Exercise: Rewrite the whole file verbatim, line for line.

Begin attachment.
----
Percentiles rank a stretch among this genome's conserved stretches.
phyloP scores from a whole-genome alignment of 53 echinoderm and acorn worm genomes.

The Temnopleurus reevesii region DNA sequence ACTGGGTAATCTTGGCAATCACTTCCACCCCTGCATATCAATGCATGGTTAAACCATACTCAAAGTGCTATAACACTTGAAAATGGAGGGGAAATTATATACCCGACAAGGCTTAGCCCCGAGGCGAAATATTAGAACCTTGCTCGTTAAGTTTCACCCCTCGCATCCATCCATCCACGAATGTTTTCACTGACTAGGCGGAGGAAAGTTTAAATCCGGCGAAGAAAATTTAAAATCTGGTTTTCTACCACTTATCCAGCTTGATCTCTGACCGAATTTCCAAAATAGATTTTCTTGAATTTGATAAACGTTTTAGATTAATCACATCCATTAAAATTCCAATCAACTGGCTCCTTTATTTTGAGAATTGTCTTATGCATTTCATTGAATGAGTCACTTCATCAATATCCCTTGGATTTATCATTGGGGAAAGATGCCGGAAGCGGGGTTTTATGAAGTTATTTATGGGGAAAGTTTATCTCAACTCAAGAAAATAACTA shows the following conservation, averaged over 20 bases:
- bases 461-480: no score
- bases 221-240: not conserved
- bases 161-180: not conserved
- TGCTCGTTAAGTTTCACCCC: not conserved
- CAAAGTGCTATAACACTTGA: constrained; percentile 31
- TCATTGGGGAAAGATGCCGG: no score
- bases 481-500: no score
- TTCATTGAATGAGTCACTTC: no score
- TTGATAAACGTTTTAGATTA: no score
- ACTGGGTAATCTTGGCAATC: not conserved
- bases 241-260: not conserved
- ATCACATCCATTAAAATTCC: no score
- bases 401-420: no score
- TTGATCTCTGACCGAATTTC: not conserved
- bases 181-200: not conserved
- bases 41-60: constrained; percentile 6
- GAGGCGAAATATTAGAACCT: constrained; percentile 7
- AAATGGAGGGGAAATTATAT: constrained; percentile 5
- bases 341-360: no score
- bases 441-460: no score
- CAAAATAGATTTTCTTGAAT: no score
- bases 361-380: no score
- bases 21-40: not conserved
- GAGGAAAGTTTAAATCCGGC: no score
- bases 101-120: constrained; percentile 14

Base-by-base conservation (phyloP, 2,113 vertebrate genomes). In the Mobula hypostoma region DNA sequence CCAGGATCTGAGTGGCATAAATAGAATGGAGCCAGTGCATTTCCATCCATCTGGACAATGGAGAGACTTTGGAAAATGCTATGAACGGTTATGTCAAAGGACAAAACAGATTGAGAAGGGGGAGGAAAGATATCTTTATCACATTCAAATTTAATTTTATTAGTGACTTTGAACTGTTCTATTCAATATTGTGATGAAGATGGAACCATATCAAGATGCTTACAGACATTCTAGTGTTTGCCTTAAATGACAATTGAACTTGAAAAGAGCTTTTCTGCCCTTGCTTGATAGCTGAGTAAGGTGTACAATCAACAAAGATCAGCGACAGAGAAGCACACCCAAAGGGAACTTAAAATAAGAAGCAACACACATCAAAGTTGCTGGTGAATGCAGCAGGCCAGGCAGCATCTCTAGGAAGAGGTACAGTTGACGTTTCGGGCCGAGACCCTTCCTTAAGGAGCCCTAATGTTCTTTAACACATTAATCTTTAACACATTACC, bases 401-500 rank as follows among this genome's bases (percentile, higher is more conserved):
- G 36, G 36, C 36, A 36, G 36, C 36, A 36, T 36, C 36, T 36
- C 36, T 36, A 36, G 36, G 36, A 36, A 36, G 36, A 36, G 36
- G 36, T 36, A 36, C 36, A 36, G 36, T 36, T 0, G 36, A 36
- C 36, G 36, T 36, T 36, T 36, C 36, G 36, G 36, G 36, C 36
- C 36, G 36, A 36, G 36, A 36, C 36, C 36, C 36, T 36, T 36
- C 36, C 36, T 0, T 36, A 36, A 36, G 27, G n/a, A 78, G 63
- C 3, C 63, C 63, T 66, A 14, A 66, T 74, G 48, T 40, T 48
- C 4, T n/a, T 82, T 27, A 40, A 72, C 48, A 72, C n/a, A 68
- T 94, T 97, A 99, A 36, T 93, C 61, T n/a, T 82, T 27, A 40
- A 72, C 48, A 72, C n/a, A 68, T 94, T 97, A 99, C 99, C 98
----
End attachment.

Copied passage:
Percentiles rank a stretch among this genome's conserved stretches.
phyloP scores from a whole-genome alignment of 53 echinoderm and acorn worm genomes.

The Temnopleurus reevesii region DNA sequence ACTGGGTAATCTTGGCAATCACTTCCACCCCTGCATATCAATGCATGGTTAAACCATACTCAAAGTGCTATAACACTTGAAAATGGAGGGGAAATTATATACCCGACAAGGCTTAGCCCCGAGGCGAAATATTAGAACCTTGCTCGTTAAGTTTCACCCCTCGCATCCATCCATCCACGAATGTTTTCACTGACTAGGCGGAGGAAAGTTTAAATCCGGCGAAGAAAATTTAAAATCTGGTTTTCTACCACTTATCCAGCTTGATCTCTGACCGAATTTCCAAAATAGATTTTCTTGAATTTGATAAACGTTTTAGATTAATCACATCCATTAAAATTCCAATCAACTGGCTCCTTTATTTTGAGAATTGTCTTATGCATTTCATTGAATGAGTCACTTCATCAATATCCCTTGGATTTATCATTGGGGAAAGATGCCGGAAGCGGGGTTTTATGAAGTTATTTATGGGGAAAGTTTATCTCAACTCAAGAAAATAACTA shows the following conservation, averaged over 20 bases:
- bases 461-480: no score
- bases 221-240: not conserved
- bases 161-180: not conserved
- TGCTCGTTAAGTTTCACCCC: not conserved
- CAAAGTGCTATAACACTTGA: constrained; percentile 31
- TCATTGGGGAAAGATGCCGG: no score
- bases 481-500: no score
- TTCATTGAATGAGTCACTTC: no score
- TTGATAAACGTTTTAGATTA: no score
- ACTGGGTAATCTTGGCAATC: not conserved
- bases 241-260: not conserved
- ATCACATCCATTAAAATTCC: no score
- bases 401-420: no score
- TTGATCTCTGACCGAATTTC: not conserved
- bases 181-200: not conserved
- bases 41-60: constrained; percentile 6
- GAGGCGAAATATTAGAACCT: constrained; percentile 7
- AAATGGAGGGGAAATTATAT: constrained; percentile 5
- bases 341-360: no score
- bases 441-460: no score
- CAAAATAGATTTTCTTGAAT: no score
- bases 361-380: no score
- bases 21-40: not conserved
- GAGGAAAGTTTAAATCCGGC: no score
- bases 101-120: constrained; percentile 14

Base-by-base conservation (phyloP, 2,113 vertebrate genomes). In the Mobula hypostoma region DNA sequence CCAGGATCTGAGTGGCATAAATAGAATGGAGCCAGTGCATTTCCATCCATCTGGACAATGGAGAGACTTTGGAAAATGCTATGAACGGTTATGTCAAAGGACAAAACAGATTGAGAAGGGGGAGGAAAGATATCTTTATCACATTCAAATTTAATTTTATTAGTGACTTTGAACTGTTCTATTCAATATTGTGATGAAGATGGAACCATATCAAGATGCTTACAGACATTCTAGTGTTTGCCTTAAATGACAATTGAACTTGAAAAGAGCTTTTCTGCCCTTGCTTGATAGCTGAGTAAGGTGTACAATCAACAAAGATCAGCGACAGAGAAGCACACCCAAAGGGAACTTAAAATAAGAAGCAACACACATCAAAGTTGCTGGTGAATGCAGCAGGCCAGGCAGCATCTCTAGGAAGAGGTACAGTTGACGTTTCGGGCCGAGACCCTTCCTTAAGGAGCCCTAATGTTCTTTAACACATTAATCTTTAACACATTACC, bases 401-500 rank as follows among this genome's bases (percentile, higher is more conserved):
- G 36, G 36, C 36, A 36, G 36, C 36, A 36, T 36, C 36, T 36
- C 36, T 36, A 36, G 36, G 36, A 36, A 36, G 36, A 36, G 36
- G 36, T 36, A 36, C 36, A 36, G 36, T 36, T 0, G 36, A 36
- C 36, G 36, T 36, T 36, T 36, C 36, G 36, G 36, G 36, C 36
- C 36, G 36, A 36, G 36, A 36, C 36, C 36, C 36, T 36, T 36
- C 36, C 36, T 0, T 36, A 36, A 36, G 27, G n/a, A 78, G 63
- C 3, C 63, C 63, T 66, A 14, A 66, T 74, G 48, T 40, T 48
- C 4, T n/a, T 82, T 27, A 40, A 72, C 48, A 72, C n/a, A 68
- T 94, T 97, A 99, A 36, T 93, C 61, T n/a, T 82, T 27, A 40
- A 72, C 48, A 72, C n/a, A 68, T 94, T 97, A 99, C 99, C 98